Objective: Study uses qualitative data to examine help-seeking decisions as well as the drivers and barriers to utilization of university-based victim services through the accounts of survivors. Participants: The current study involves the analysis of 33 semi-structured interviews that were conducted with dating and sexual violence (DSV) survivors at a large, Mid-Atlantic University who both did and did not utilize university-based victim services. Methods: Data were analyzed using a thematic analysis approach. Results: Analysis shows that while survivors of DSV undergo a process of help-seeking that is similar to those described in previous help-seeking models, there are additional factors that contribute to a reluctancy to seek services at a university-based victim services center in particular that must be accounted for in the literature. Conclusions: The findings from the current study underscore the importance of understanding the specific drivers and barriers to utilization of university-based victim services.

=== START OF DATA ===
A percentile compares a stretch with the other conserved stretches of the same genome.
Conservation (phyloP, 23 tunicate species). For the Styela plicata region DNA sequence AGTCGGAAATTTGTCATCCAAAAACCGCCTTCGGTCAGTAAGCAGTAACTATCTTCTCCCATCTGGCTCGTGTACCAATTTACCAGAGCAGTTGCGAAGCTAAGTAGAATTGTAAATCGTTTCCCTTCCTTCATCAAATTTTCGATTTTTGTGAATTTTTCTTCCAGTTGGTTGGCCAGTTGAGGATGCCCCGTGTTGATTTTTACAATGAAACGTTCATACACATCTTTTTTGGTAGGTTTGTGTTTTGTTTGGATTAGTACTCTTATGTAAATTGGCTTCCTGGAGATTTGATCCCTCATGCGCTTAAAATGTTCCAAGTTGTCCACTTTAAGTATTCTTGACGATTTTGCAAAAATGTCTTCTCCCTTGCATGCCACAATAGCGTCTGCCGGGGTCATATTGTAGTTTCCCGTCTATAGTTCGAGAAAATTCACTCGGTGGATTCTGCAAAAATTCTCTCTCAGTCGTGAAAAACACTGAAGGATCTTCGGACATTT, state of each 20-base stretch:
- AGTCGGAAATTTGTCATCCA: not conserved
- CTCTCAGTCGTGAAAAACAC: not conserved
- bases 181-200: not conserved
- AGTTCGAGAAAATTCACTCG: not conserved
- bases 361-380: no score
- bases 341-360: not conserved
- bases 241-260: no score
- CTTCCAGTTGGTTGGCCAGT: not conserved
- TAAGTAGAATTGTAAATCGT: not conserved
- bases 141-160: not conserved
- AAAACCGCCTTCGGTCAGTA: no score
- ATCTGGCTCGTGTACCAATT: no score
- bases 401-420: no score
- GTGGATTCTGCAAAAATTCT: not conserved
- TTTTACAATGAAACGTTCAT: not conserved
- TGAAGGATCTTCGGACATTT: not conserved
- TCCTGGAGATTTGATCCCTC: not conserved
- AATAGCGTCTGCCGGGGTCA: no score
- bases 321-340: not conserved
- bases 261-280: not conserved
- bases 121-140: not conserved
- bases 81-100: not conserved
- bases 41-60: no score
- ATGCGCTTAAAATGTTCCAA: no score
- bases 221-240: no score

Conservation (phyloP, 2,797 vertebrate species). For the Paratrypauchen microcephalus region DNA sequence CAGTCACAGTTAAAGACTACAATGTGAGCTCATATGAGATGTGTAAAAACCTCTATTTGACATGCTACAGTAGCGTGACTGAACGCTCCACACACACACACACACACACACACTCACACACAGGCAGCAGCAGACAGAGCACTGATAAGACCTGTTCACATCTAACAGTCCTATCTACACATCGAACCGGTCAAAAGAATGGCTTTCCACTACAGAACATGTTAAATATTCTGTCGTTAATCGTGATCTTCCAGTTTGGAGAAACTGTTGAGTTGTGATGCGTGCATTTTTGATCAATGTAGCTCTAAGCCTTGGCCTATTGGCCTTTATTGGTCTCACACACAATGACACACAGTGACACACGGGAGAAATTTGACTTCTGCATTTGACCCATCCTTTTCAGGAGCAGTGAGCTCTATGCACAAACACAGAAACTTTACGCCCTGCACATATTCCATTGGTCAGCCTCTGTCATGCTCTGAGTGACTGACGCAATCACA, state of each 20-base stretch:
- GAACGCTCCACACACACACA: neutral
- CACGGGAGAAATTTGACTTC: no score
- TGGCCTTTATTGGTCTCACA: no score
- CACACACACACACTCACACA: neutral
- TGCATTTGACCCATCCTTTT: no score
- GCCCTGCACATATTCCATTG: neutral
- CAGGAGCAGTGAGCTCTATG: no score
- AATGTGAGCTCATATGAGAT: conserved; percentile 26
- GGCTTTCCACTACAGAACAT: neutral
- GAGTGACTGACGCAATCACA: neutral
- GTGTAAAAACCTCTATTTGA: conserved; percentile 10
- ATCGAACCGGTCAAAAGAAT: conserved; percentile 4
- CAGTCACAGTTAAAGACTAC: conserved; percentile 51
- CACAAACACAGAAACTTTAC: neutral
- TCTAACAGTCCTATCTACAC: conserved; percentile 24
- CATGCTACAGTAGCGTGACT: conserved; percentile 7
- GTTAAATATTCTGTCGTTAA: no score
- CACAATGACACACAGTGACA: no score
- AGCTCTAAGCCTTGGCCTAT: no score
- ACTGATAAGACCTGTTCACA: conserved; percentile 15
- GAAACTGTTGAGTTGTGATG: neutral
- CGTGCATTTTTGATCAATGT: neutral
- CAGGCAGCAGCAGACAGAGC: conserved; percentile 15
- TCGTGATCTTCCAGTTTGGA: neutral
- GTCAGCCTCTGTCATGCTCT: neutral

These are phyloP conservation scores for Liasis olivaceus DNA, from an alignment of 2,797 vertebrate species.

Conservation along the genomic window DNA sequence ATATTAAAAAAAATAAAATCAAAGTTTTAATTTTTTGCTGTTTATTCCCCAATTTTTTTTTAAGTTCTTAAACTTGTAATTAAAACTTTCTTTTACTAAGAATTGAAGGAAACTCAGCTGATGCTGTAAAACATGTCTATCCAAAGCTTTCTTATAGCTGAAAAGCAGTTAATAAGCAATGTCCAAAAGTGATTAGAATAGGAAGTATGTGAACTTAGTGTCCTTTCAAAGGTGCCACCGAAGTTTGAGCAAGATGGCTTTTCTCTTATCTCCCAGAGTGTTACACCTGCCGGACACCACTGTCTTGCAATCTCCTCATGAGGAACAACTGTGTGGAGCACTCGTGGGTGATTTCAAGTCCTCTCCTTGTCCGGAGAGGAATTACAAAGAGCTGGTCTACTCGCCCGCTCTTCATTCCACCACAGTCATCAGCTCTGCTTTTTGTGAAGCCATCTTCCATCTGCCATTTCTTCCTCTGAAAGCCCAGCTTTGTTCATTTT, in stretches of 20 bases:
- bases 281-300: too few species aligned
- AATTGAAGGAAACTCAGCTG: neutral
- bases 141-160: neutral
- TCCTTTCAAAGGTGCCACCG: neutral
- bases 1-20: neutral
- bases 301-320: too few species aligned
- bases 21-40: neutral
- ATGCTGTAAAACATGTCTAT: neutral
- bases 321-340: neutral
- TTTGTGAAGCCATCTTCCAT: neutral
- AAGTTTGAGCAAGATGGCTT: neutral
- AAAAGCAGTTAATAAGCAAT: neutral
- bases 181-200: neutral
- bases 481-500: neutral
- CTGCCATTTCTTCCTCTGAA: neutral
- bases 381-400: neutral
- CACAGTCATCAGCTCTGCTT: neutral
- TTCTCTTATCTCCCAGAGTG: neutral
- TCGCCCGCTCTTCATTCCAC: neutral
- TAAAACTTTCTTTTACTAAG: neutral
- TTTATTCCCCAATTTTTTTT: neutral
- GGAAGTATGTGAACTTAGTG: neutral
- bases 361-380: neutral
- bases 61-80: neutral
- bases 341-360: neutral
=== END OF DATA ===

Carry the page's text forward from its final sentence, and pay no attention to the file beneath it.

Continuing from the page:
|Original language||English (US)|
|Journal||Journal of American College Health|
|State||Accepted/In press - 2022|
- dating violence
- sexual violence
ASJC Scopus subject areas
- Public Health, Environmental and Occupational Health